Questions of Law Enforcement

The media is reporting some police involved (induced?) deaths recently, and I am not going to espouse any opinion on the specific incidents.  Instead, I think it is more important that people focus on the common themes in these incidents (one in New York and one in Missouri) and many like them that occur each year.  It is also important that we remember the role of law enforcement in our civil society and the culpability we all have in how we act, vote, and engaged with our society.

So here is a common order of occurrence in these recent incidents:

1. Someone other than the police officer was allegedly breaking the law and acting without regard for civil society.

2. Police intervened to enforce the law and restore civil society.  (Remember, police do not judge the laws, they only enforce them).

3. Resistance by the alleged transgressor to police intervention ensued.

4. Someone died (in these cases, not the police offer; although, that happens as well).

Instead of questing for guilt on the part of police, perhaps it is time for some introspection and thoughtful regard for the role police play in our society.  First some introspection: would I resist arrest, even if it were an unjust action?  No.  Because I don’t want to get wrestled down or shot by police.  If the arrest is truly unjust, then the courts should throw it away and clear it from my record.  Should anyone resist arrest?  Probably not, for the exact same reasons.  Hence our three branches of government – legislators whom we elect to make laws, executives whom we elect to enforce laws, and legal arbitrators (judges), who are appointed by our representatives to judge both laws and alleged violations of them (both by civil members of our society such as individuals and organizations, and by the government itself).

What about the “tyranny” of government and our constitutional rights that the government is slowing eroding?  Should that precipitate or even necessitate violent opposition to arrest?  This is where the conversation of the role of police in a democratic (federal republic at the federal level) is important.  Police are law enforcers. Period.  They are not judges, arbitrators, litigators, prosecutors, lawyers, policy makers, or elected representatives.  Next time you think: “the police should have exercised discretion in making that arrest” you had better be more thoughtful about how much discretion you are giving to police.  I would much rather have an honest police force that enforces every law as it is written than a police force composed of hundreds of arbitrary policy makers introducing uncertainty into the legal system.  Allowing for selective enforcement opens up the floodgates of corruption.  If you want to change the “tyranny” of our government or reduce violence by police, then vote to change the laws or the legislators – you don’t like the taxes that the police were enforcing?  Vote against your mayor and governor.  You don’t like the growth of the police state in which our government is involved in every facet of our lives?  Vote against those who would impose it upon us.  The change people seek will not be found in resisting arrest, it is in the ballot box and the court system – it is in our system of checks and balances, a system that voters are letting get skewed by selective enforcement, political corruption, and poor ballot decisions.  If you don’t like the laws or think that their enforcement is unjust, then vote against the politicians who impose them upon us.  No amount of money in politics can tell an informed citizen how to vote.  Period.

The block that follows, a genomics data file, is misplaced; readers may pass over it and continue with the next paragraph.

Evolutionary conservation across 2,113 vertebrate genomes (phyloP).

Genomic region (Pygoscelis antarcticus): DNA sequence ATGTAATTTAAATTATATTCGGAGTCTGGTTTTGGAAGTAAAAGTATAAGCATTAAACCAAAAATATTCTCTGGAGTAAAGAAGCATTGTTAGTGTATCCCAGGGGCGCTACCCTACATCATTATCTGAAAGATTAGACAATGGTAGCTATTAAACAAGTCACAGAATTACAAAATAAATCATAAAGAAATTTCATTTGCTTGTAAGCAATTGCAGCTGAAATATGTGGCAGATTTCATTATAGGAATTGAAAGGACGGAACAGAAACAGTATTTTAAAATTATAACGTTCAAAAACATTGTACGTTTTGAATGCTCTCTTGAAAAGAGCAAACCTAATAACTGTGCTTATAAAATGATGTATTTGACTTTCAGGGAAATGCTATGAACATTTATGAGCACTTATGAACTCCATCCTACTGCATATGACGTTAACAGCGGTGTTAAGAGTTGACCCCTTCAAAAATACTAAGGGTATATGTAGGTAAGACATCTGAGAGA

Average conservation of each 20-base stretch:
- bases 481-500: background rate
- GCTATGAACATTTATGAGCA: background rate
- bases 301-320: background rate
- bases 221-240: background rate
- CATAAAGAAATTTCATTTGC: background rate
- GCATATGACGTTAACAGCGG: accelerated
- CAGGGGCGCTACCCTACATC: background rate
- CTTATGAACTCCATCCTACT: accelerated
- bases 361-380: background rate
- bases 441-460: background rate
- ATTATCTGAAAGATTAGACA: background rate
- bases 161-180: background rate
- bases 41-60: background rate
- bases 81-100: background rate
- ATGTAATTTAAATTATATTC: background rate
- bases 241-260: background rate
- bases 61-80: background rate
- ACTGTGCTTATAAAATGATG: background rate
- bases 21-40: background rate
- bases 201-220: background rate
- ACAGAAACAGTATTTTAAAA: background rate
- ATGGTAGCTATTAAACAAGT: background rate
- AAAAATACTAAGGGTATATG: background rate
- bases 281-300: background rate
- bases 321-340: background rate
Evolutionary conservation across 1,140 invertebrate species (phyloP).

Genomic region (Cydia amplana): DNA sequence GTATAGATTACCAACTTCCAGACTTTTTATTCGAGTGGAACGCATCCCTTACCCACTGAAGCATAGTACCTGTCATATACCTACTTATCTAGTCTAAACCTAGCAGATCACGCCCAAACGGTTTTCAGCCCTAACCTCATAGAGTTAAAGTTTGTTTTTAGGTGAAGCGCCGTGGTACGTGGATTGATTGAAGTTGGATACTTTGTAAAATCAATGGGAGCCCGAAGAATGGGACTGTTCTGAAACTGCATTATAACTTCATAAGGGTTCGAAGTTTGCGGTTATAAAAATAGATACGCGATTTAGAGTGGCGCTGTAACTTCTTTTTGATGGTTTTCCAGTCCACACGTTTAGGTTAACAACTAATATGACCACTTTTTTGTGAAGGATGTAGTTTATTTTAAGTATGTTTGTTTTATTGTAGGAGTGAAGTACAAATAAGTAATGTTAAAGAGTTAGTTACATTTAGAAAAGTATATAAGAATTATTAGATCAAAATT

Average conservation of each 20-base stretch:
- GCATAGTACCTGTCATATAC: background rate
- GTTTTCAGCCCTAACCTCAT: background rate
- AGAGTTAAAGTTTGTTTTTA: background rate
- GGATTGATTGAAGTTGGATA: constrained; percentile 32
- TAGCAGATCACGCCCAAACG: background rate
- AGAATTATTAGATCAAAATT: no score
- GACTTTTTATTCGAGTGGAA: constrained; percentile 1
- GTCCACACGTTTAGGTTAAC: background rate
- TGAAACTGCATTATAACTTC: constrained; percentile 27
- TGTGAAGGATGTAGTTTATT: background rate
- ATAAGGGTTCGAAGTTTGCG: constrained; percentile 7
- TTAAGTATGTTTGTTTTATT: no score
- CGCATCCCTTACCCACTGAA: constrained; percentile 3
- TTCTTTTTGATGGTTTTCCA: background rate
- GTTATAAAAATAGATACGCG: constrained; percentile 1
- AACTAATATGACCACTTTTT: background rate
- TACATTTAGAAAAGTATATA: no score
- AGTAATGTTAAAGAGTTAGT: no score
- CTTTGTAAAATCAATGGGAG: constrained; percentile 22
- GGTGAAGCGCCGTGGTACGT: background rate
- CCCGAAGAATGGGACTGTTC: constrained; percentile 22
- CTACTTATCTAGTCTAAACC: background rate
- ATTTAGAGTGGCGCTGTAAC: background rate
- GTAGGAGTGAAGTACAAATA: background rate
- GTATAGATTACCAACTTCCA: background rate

Additionally, at the heart of any law or tax in any social order is the threat of government violence.  It is the last backstop against the collapse of civil society.  When people knowingly break the law and then resist their consequences, they knowingly open themselves up to government sponsored violence.  A society with laws but no ultimate enforcement mechanism is just anarchy and chaos.  It is not a civil society.  So before breaking the law, you should acknowledge the potential consequences and recognize that the government has the sole monopoly on legal violence within our country.  If you don’t like the laws they enforce with violence, then you should vote against those who impose them upon us, not get angry at those whose job it is to enforce them.

If you are concerned about police violence against citizens, then your anger should be directed at politicians.  If their were fewer laws to violate, if government were less intrusive, if corruption of enforcement were not available, then the police would have fewer opportunities to use violence against citizens.  In other words: police violence is an unintended consequence of government interventionism and regulation.